At Karma Cat + Zen Dog, we believe (and know in our souls) that pets are a true part of your family. And, unfortunately, when a pet passes, it can be a difficult time to get through, for yourself, your human family members, and your furry family members.

In today’s blog, we discuss tips to help yourself (and your fellow humans) grieve a pet, ways to help your other pets cope with the loss, and some quotes to guide you through that journey. We hope this information is helpful.

How to Help Yourself (and Other Humans)

First and foremost, be sure to go easy on yourself during the process of letting go of a pet. Saying goodbye is a journey, not a destination, and all of your feelings are valid. While you give yourself some time to cope, there are some great pointers from HelpGuide.org:

Don’t let anyone tell you how to feel, and don’t tell yourself how to feel either. Your grief is your own, and no one else can tell you when it’s time to ‘move on’ or ‘get over it.’ Let yourself feel whatever you feel without embarrassment or judgment. It’s okay to be angry, to cry or not to cry. It’s also okay to laugh, to find moments of joy, and to let go when you’re ready.

Reach out to others who have lost pets. Check out online message boards, pet loss hotlines, and pet loss support groups. If your own friends and family members are not sympathetic about pet loss, find someone who is. Often, another person who has also experienced the loss of a beloved pet may better understand what you’re going through.

Rituals can help healing. A funeral can help you and your family members openly express your feelings. Ignore people who think it’s inappropriate to hold a funeral for a pet, and do what feels right for you.

Create a legacy. Preparing a memorial, planting a tree in memory of your pet, compiling a photo album or scrapbook, or otherwise sharing the memories you enjoyed with your pet, can create a legacy to celebrate the life of your animal companion. Remembering the fun and love you shared with your pet can help you to eventually move on.

Look after yourself. The stress of losing a pet can quickly deplete your energy and emotional reserves. Looking after your physical and emotional needs will help you get through this difficult time. Spend time face to face with people who care about you, eat a healthy diet, get plenty of sleep, and exercise regularly to release endorphins and help boost your mood.

If you have other pets, try to maintain your normal routine. Surviving pets can also experience loss when a pet dies, or they may become distressed by your sorrow. Maintaining their daily routines, or even increasing exercise and play times, will not only benefit the surviving pets but can also help to elevate your mood and outlook, too.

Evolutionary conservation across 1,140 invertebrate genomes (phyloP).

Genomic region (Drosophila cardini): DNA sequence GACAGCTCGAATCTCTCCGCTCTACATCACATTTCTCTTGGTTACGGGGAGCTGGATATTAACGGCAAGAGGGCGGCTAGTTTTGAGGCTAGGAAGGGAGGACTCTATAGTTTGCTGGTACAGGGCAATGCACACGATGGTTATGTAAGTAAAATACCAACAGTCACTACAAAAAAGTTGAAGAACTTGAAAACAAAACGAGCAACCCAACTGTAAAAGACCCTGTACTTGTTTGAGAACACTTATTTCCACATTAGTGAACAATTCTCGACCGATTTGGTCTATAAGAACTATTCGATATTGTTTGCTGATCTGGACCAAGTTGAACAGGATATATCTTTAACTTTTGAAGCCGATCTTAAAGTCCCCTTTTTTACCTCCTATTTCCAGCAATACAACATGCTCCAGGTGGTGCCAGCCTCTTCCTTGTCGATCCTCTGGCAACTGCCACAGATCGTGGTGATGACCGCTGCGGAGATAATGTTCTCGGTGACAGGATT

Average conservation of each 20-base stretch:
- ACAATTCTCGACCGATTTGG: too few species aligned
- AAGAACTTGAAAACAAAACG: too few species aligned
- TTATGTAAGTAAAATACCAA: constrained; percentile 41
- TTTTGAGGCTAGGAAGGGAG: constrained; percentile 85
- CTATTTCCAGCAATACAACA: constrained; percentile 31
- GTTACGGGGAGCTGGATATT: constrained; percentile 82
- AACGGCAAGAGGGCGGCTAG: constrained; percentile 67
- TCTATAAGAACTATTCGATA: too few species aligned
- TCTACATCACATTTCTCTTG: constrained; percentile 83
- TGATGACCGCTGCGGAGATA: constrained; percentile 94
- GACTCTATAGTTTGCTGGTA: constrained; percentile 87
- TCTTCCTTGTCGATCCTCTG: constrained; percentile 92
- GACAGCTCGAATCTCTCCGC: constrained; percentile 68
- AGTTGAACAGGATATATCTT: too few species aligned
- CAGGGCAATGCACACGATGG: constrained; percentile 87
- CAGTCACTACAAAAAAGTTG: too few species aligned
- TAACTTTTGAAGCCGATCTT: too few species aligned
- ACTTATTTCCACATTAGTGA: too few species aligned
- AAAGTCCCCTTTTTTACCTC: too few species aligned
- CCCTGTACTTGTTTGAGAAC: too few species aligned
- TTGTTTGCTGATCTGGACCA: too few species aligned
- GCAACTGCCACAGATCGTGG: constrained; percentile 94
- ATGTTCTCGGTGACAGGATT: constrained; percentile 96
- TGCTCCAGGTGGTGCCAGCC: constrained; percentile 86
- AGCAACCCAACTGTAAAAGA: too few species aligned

Seek professional help if you need it. If your grief is persistent and interferes with your ability to function, your doctor or a mental health professional can evaluate you for depression.”

How to Help Your Other Pets

Many times, your human family members aren’t the only ones grieving: your other pets are, too. Depending on your pet’s temperament and how close they were with the pet that you lost, a variety of symptoms of grieving may be present. Some common signs of your pet grieving, according to a recent study, are:

  • Being more demanding of attention
  • Being clingy or needy
  • Seeking less affection from owners
  • Seeking out the deceased’s favorite spot
  • Increased duration of sleep
  • Decreased amount of food eaten
  • Slower eating
  • Increased frequency of vocalizations
  • Increased volume of vocalizations

So, how can you comfort your pet and help them cope with this loss? It’s quite simple: be there for them. If they are asking for more attention, give it to them. If they are pulling away and spending more time by themselves, give them that, too. If you’re concerned about your pet pulling away a little too much, try bringing out their favorite toy or treat, and see if that sparks some interest for them. But remember, if they aren’t interested, that’s OK, too. And if you have additional concerns, reach out to your vet.

When will your pet feel better? You guessed it: there is no timeline. But according to the aforementioned study, “For a typical pet, grieving behaviors lasted for less than six months, but this is still longer than many owners might suspect. In general, pets who are making their way through their grief in a healthy manner improve gradually as time goes on. The cat who didn’t want to play at all one week will bat around the catnip mouse for a few minutes the next, or the dog who would only eat treats for a few days starts nibbling at his regular food again.”

Helpful Quotes

“Until one has loved an animal, a part of one’s soul remains unawakened.” – Anatole France

“Grief is like the ocean; it comes on waves ebbing and flowing. Sometimes the water is calm, and sometimes it is overwhelming. All we can do is learn to swim.” – Vicki Harrison

“All the darkness in the world cannot extinguish the light of a single candle.” – Saint Francis of Assisi

“Death ends a life, not a relationship.” – Jack Lemmon

“The risk of love is loss, and the price of loss is grief. But the pain of grief is only a shadow when compared with the pain of never risking love.”  – Hilary Stanton Zunin

Karma Cat + Zen Dog is here for you for all things pet-related. Feel free to browse our other resources, and remember, do not hesitate to reach for help for you or your other family members if you need some help coping with a loss. You are not alone!

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